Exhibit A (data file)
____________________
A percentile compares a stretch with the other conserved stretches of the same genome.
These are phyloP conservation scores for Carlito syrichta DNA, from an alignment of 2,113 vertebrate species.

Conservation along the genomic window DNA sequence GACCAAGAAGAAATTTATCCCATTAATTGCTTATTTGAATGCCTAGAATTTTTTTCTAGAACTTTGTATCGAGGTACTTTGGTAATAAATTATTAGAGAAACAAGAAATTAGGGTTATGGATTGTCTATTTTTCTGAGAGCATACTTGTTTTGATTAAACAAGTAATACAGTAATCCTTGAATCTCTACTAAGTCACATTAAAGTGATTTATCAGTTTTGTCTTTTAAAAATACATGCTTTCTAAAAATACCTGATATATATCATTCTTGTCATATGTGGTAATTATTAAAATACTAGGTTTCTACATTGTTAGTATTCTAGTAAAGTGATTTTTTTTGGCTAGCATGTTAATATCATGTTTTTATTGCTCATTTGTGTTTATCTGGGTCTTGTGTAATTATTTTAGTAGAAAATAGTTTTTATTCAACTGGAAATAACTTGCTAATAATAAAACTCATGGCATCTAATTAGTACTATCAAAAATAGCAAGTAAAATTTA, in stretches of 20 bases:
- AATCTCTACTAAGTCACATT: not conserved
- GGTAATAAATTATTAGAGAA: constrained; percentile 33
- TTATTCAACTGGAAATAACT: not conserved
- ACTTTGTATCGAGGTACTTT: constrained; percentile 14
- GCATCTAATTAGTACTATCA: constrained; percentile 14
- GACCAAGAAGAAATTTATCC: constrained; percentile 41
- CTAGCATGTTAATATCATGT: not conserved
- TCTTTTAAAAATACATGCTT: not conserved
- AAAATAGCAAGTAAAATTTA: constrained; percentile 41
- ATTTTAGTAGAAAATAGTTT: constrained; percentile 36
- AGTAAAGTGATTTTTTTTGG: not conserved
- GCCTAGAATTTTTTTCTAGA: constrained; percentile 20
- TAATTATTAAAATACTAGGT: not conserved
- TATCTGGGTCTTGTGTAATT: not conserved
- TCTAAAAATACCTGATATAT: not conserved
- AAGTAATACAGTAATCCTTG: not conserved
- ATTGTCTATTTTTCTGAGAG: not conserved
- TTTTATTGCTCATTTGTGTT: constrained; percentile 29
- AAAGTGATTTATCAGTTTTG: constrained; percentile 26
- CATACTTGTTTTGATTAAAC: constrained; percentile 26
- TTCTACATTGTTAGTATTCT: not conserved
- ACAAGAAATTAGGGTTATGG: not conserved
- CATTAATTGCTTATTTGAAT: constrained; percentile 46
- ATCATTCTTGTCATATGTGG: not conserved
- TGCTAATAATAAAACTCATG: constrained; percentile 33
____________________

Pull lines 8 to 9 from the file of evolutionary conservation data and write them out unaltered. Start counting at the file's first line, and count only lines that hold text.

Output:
- GCATCTAATTAGTACTATCA: constrained; percentile 14
- GACCAAGAAGAAATTTATCC: constrained; percentile 41